L.A.’s pension path


The City Council on Tuesday will consider a sharp rollback in pensions for newly hired employees, offering them lower benefits with less financial help from the city. Unlike the reforms recently adopted in San Diego, San Jose and the state Legislature, the proposal the council is mulling wouldn’t touch current employees’ benefits. So in a way, it’s solving a future problem, not the one the city faces right now. Nevertheless, if the city’s pension benefits aren’t sustainable, it doesn’t make sense to offer them to the next generation of employees.

The city has struggled with budget deficits on and off for decades, but the persistent shortfalls in recent years have been exacerbated by growing pension costs. According to City Administrative Officer Miguel Santana, the city’s bill for civilian worker pensions is projected to increase 45% over the coming five years. That’s the equivalent of more than 2,000 city workers’ salaries, or 440 miles of street repavings. Over the same period, the unfunded liability of those workers’ pension fund — the gap between the contributions received and the amount ultimately owed to retirees — is expected to grow by almost 50%, to $6 billion.

The coalition of unions that represents civilian workers — those who aren’t sworn officers of the police or fire departments or employees of the Department of Water and Power — argues that concessions made in recent years, such as increasing employees’ pension contributions and deferring raises, have solved the problem. And if more needs to be done, the unions say, the changes must be negotiated, not imposed. But the budget numbers tell a different story, and the unions’ claim to have veto power over the benefits offered to people who don’t yet work for the city strains credulity.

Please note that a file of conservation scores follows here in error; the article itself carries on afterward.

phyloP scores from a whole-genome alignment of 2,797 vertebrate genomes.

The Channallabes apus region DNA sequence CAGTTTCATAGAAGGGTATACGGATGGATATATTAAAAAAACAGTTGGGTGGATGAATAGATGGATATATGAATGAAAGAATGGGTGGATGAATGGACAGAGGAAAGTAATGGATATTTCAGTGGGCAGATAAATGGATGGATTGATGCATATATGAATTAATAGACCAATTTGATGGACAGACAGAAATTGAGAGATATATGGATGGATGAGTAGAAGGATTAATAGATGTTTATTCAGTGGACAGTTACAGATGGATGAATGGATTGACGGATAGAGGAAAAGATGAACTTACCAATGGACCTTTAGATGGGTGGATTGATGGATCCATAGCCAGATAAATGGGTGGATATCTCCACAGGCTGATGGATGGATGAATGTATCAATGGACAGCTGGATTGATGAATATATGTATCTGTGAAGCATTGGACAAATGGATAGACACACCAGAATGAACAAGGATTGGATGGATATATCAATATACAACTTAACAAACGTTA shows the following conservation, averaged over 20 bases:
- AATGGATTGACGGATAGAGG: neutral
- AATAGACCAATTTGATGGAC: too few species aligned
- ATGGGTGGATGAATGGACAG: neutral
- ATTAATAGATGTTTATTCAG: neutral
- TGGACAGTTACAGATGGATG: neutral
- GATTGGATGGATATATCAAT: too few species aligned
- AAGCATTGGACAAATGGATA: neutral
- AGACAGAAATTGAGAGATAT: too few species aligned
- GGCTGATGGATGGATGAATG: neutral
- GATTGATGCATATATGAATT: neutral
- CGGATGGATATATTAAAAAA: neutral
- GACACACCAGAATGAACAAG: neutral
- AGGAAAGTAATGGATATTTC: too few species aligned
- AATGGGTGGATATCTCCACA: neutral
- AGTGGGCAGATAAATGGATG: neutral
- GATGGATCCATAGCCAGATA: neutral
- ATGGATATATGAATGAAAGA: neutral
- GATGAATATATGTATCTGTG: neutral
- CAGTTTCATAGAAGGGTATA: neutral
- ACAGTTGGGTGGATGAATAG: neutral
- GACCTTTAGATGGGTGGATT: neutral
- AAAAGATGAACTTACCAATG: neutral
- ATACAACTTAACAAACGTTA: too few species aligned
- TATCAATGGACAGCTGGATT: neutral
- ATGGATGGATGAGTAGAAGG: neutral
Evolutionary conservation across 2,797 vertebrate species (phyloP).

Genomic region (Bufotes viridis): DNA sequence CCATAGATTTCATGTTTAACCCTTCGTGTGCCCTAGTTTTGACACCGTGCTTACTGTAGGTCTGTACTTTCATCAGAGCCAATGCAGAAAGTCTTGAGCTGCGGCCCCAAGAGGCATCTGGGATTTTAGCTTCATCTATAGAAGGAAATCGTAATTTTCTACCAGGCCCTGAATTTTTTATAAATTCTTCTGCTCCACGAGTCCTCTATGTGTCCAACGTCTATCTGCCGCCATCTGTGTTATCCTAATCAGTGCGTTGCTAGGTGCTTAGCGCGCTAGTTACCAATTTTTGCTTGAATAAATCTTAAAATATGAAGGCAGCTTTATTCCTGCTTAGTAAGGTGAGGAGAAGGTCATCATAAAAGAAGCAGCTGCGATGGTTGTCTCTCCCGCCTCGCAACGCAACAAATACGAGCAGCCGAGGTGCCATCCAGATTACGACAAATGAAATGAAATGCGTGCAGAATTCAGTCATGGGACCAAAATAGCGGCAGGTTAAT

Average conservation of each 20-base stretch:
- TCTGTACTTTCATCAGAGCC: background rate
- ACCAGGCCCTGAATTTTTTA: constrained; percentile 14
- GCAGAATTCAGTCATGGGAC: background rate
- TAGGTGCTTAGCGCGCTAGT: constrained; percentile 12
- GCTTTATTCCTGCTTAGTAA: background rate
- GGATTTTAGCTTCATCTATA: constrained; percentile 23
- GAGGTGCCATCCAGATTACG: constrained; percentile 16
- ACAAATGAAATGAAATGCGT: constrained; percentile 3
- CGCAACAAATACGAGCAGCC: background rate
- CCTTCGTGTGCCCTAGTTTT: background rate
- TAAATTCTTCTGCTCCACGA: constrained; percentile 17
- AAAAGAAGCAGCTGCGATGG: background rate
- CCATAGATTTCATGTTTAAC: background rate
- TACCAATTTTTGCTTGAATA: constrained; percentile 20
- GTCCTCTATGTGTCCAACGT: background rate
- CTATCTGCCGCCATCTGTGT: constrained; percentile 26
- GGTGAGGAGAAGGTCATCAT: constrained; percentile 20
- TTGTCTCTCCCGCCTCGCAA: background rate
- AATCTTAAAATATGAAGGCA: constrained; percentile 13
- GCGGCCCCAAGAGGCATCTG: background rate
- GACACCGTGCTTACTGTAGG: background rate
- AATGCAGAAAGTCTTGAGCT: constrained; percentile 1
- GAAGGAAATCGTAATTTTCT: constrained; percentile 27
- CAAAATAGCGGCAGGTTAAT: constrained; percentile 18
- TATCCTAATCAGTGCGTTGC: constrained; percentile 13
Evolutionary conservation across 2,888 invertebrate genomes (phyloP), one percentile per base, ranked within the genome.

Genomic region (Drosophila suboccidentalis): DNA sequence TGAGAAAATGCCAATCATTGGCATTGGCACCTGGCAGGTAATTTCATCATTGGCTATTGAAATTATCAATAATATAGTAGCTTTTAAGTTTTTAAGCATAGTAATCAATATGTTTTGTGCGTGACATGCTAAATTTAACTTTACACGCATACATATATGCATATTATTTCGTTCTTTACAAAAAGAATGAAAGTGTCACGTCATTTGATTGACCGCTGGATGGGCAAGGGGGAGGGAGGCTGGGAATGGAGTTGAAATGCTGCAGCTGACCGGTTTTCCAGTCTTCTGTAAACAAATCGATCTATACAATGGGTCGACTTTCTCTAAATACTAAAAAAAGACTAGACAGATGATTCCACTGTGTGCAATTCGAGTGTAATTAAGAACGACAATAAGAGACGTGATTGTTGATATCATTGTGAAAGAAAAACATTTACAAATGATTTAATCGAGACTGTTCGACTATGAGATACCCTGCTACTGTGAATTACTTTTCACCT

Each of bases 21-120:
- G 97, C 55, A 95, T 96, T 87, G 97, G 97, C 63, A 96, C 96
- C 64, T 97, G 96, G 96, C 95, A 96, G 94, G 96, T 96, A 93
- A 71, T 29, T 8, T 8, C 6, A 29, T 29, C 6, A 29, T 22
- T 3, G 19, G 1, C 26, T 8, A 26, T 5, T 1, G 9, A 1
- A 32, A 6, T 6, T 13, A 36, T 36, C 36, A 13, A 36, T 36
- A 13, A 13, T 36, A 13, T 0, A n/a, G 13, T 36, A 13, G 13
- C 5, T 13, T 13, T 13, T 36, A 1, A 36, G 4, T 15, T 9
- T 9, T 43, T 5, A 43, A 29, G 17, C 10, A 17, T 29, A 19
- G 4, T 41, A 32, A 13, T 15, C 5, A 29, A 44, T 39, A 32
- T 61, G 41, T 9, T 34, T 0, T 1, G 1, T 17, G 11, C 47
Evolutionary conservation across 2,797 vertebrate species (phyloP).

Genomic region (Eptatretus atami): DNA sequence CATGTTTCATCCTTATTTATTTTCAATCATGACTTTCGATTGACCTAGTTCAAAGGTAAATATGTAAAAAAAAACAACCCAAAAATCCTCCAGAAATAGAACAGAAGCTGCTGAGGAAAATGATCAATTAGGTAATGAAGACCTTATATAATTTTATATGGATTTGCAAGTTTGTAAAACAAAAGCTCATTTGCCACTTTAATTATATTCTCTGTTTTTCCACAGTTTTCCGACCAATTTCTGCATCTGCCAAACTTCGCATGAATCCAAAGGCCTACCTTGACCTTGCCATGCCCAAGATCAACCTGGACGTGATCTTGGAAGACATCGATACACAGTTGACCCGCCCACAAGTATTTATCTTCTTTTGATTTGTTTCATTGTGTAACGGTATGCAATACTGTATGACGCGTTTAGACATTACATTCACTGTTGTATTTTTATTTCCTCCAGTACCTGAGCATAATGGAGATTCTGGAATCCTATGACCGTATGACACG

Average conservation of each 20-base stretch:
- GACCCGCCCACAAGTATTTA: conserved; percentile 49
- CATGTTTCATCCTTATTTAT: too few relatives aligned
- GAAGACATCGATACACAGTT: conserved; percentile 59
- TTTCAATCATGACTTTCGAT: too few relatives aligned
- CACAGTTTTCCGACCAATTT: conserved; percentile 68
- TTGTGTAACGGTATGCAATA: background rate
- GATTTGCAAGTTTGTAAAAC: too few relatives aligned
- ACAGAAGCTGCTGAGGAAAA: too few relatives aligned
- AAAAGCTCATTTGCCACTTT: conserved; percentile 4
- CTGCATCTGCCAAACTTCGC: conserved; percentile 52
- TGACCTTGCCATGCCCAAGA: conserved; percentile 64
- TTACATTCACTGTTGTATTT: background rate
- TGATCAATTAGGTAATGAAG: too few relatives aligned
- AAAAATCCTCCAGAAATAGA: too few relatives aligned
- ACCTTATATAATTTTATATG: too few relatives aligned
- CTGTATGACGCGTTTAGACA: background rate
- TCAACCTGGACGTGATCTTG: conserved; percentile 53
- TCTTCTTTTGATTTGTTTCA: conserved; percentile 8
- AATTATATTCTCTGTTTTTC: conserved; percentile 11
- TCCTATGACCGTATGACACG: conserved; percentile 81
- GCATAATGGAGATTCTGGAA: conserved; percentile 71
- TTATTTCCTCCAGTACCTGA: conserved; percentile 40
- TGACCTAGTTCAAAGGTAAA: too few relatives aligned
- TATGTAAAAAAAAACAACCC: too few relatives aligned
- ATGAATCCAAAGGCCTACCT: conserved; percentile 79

The proposal advanced by Santana, Mayor Antonio Villaraigosa and Council President Herb J. Wesson Jr. is tough on new employees, raising the age for retiring with full benefits, reducing the size of the pensions earned, capping cost-of-living adjustments and narrowing retiree health coverage. Those provisions may go too far, and if they drive off employees or applicants, the council may have to adjust them later. The plan would require workers to cover some of the shortfall if the fund doesn’t generate sufficient earnings to finance benefits, and that’s a principle worth preserving.

There aren’t many ways for the council to rein in pension costs without reneging on promises made to existing city workers. It has already frozen salaries, eliminated jobs and sent workers on unpaid leave, all of which it may have to do again. And, as it has negotiated with police and firefighters, it can offer less costly benefits to new hires. The continued increase in pension liabilities for civilian workers is ample proof that the city needs to stop making the problem worse.